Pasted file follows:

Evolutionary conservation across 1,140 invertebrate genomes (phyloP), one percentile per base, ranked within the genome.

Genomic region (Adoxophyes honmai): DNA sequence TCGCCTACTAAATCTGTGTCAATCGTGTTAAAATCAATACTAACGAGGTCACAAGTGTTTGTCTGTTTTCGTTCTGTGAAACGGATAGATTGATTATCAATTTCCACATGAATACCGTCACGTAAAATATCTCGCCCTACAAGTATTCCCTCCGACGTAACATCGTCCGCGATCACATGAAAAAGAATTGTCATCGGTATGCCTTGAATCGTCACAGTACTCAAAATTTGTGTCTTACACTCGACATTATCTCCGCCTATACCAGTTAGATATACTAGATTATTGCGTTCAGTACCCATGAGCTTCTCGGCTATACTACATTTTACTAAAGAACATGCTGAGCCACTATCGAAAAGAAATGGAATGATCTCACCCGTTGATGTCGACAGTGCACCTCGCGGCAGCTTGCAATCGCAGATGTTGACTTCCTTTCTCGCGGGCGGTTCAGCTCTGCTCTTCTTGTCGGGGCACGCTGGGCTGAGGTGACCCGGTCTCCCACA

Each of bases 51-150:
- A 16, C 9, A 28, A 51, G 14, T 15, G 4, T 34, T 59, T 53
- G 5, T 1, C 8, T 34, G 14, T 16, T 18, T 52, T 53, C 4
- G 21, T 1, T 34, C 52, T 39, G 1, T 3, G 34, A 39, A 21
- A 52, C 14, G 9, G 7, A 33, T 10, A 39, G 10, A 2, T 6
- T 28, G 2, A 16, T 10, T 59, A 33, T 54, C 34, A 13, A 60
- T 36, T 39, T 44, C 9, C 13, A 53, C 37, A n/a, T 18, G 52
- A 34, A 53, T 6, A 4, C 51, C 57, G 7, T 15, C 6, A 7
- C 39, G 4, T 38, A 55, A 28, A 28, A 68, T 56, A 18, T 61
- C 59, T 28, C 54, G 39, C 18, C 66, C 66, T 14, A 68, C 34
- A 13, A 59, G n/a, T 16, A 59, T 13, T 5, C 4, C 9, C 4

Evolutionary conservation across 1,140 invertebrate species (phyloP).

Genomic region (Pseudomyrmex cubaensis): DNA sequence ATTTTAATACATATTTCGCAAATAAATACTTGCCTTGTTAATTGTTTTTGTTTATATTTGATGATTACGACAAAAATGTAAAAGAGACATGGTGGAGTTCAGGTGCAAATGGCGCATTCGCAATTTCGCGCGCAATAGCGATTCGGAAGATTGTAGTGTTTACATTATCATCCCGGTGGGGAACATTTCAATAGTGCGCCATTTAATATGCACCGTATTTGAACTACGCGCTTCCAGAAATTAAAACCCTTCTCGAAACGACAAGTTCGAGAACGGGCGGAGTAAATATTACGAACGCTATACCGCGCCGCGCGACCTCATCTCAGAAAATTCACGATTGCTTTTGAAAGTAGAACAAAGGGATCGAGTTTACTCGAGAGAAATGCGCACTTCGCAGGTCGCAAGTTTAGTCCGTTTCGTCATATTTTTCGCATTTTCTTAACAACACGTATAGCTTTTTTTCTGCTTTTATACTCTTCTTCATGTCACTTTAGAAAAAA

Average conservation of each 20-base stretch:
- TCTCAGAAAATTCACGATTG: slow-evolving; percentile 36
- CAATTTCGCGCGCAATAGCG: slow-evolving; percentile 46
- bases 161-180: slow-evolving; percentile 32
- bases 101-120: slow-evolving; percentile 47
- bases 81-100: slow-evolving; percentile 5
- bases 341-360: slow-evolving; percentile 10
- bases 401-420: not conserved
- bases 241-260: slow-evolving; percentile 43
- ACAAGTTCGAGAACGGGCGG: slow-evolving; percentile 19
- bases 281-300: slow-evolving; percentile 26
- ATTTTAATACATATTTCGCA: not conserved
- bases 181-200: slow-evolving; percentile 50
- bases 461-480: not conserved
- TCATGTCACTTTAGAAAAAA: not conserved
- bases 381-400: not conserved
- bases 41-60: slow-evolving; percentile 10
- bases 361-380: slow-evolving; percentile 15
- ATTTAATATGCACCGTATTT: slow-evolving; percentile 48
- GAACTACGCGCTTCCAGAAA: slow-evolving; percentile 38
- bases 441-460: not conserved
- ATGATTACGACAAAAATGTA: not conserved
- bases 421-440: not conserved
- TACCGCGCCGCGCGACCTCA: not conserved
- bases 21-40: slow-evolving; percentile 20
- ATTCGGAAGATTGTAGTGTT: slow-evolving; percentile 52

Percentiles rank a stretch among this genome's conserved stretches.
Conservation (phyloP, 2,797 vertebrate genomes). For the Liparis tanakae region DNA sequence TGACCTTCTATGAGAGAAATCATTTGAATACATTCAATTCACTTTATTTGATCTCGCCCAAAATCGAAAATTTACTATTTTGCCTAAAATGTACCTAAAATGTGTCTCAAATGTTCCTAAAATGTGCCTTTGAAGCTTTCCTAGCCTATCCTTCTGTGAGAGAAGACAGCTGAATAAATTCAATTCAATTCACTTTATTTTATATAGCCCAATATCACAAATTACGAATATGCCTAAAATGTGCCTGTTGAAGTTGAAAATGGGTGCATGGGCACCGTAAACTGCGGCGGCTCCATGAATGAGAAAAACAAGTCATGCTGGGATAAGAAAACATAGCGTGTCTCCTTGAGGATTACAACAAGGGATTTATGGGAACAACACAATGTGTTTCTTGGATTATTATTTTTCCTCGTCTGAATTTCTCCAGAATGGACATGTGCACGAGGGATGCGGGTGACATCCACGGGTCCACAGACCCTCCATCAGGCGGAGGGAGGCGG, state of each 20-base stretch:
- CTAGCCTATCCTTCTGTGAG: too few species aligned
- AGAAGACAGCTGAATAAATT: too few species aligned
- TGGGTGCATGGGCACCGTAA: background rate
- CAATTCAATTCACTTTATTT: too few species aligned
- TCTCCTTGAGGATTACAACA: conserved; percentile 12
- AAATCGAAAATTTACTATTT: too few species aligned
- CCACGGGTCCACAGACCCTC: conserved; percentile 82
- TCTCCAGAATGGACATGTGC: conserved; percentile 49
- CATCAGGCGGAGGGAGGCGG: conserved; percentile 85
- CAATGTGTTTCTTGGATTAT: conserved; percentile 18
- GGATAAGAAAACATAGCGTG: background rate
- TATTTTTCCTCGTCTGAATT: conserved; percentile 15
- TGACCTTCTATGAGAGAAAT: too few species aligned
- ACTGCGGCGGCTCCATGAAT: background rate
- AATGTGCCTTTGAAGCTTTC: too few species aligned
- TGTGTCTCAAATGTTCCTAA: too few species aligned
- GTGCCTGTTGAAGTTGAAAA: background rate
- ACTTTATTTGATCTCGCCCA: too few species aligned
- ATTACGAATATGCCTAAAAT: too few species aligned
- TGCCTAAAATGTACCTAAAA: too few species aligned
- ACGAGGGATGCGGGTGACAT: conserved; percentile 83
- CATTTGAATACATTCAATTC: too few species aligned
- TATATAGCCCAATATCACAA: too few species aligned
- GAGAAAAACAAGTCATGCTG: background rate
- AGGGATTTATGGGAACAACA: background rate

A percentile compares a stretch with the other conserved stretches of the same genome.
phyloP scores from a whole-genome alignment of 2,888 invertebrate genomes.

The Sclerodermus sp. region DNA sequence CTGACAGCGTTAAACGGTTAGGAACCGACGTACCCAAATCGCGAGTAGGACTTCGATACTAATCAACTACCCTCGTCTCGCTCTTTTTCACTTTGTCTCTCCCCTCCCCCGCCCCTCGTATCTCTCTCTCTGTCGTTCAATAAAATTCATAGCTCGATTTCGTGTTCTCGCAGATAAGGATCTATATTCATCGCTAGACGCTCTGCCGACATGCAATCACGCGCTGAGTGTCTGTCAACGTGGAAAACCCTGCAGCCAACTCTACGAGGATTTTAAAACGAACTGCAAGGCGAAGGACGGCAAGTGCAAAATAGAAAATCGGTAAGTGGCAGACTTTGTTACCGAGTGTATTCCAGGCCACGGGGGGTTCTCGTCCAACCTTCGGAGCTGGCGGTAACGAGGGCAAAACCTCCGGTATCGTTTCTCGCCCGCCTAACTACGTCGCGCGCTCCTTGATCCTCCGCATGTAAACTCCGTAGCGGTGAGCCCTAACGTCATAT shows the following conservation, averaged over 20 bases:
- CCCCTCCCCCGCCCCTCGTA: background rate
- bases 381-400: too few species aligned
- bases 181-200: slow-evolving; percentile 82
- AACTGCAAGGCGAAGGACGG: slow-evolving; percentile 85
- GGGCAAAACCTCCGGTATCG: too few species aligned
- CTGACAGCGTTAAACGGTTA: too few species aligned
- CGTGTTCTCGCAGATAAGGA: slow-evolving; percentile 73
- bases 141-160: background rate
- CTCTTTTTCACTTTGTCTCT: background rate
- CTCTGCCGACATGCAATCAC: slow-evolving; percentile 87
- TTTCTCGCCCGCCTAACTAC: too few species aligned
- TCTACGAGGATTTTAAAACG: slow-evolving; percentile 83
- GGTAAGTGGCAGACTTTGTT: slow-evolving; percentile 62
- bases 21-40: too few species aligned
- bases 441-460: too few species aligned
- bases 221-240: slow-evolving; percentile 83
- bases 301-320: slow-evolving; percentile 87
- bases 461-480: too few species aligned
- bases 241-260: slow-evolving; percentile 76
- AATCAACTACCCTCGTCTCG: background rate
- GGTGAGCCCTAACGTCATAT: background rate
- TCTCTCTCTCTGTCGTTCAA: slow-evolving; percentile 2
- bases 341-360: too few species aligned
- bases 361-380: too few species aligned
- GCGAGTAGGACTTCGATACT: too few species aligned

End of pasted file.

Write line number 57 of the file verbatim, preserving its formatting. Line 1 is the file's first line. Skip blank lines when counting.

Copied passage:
- ACTGCGGCGGCTCCATGAAT: background rate